According to Chelsea Janes of the Washington Post, that offer did not include any opt-out clauses.
Ken Rosenthal of The Athletic noted the Nats likely knew Harper wouldn't accept the offer, and he mentioned Washington as a "fallback" for Harper if he doesn't get the deal he wants.
Last year, an anonymous MLB general manager suggested to ESPN.com's Eddie Matz that Harper could land a $400 million contract in free agency.
On Tuesday, Nationals GM Mike Rizzo told ESPN.com that Washington isn't giving up on bringing Harper back into the fold: "We've had conversations and we utilized our exclusivity to negotiate with him late in the season through when he became eligible to sign with a team. We didn't get anything done, but he's a guy that is near and dear to us and we are not closing any doors."
The 26-year-old Harper is coming off his sixth All-Star nod in seven MLB seasons after he hit .249 with 34 home runs and 100 RBI in 2018.
While Harper's batting average left something to be desired, he walked an MLB-leading 130 times and posted an on-base percentage of .393, good for ninth in the majors.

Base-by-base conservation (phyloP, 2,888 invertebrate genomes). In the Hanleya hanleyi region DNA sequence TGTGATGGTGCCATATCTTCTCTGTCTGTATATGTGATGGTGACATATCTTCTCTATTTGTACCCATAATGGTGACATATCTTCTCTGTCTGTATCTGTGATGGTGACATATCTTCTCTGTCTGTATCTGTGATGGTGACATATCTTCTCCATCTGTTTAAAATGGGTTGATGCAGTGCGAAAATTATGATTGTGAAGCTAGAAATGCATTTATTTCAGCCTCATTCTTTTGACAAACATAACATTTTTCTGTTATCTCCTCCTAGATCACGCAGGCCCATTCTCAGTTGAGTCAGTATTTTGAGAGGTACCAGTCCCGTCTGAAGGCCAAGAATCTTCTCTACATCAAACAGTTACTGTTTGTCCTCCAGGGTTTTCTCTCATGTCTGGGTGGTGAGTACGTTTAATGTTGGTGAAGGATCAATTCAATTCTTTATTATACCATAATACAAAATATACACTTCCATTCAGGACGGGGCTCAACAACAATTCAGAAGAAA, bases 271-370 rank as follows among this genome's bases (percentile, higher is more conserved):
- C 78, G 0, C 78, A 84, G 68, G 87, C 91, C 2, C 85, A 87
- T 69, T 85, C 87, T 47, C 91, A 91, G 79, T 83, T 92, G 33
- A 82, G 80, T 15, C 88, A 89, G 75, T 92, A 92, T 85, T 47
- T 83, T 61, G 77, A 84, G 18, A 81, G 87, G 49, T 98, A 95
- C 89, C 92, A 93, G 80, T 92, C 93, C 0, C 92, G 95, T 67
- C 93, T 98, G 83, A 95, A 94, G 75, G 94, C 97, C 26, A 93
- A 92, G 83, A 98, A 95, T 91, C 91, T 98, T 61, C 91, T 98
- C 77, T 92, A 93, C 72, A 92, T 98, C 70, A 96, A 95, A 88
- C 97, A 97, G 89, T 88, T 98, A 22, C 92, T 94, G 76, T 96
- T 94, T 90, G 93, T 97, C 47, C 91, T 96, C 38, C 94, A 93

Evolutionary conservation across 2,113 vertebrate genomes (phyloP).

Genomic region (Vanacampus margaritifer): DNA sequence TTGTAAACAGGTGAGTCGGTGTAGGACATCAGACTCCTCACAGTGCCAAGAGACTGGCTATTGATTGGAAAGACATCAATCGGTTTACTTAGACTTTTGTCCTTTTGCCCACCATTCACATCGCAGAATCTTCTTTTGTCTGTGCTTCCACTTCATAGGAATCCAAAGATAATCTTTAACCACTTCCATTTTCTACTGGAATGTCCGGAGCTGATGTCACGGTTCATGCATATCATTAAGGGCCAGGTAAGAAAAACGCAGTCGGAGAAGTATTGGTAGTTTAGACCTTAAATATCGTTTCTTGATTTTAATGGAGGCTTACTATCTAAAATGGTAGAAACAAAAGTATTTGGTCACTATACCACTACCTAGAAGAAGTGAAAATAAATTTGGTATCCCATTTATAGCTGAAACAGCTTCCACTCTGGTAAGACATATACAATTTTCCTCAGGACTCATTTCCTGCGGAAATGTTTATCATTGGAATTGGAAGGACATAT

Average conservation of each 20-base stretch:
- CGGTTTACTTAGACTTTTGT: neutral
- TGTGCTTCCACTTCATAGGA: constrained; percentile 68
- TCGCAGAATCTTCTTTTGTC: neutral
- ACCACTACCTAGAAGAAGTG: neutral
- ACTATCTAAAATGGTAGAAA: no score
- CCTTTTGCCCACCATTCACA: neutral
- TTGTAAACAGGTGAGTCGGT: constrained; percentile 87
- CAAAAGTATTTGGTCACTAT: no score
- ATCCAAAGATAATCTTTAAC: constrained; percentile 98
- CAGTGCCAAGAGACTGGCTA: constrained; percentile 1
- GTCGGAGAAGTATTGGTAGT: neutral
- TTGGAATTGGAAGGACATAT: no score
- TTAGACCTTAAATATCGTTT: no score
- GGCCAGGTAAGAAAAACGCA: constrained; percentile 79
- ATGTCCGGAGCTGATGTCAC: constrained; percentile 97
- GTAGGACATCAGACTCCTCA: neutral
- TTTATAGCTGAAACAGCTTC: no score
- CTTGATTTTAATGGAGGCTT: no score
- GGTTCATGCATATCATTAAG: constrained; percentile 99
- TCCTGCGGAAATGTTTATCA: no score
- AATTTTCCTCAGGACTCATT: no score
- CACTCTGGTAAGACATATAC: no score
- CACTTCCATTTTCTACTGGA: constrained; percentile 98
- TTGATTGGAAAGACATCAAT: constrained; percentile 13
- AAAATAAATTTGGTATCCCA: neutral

Harper made his MLB debut in 2012, just two years after the Nationals selected him with the No. 1 overall pick in the MLB draft. He was named the National League Rookie of the Year, and three seasons after that, he won the National League MVP Award when he hit .330 with 42 homers and 99 RBI.
In 927 career games, Harper is hitting .279 with 184 home runs and 521 RBI.
Because of his age and impressive resume, Harper is seemingly in line to land a record-breaking contract. His agent, Scott Boras, has the reputation and skills to get him that sort of deal.
Harper leads a strong free-agent class that includes shortstop Manny Machado, starting pitcher Dallas Keuchel, closer Craig Kimbrel and several other top-flight options.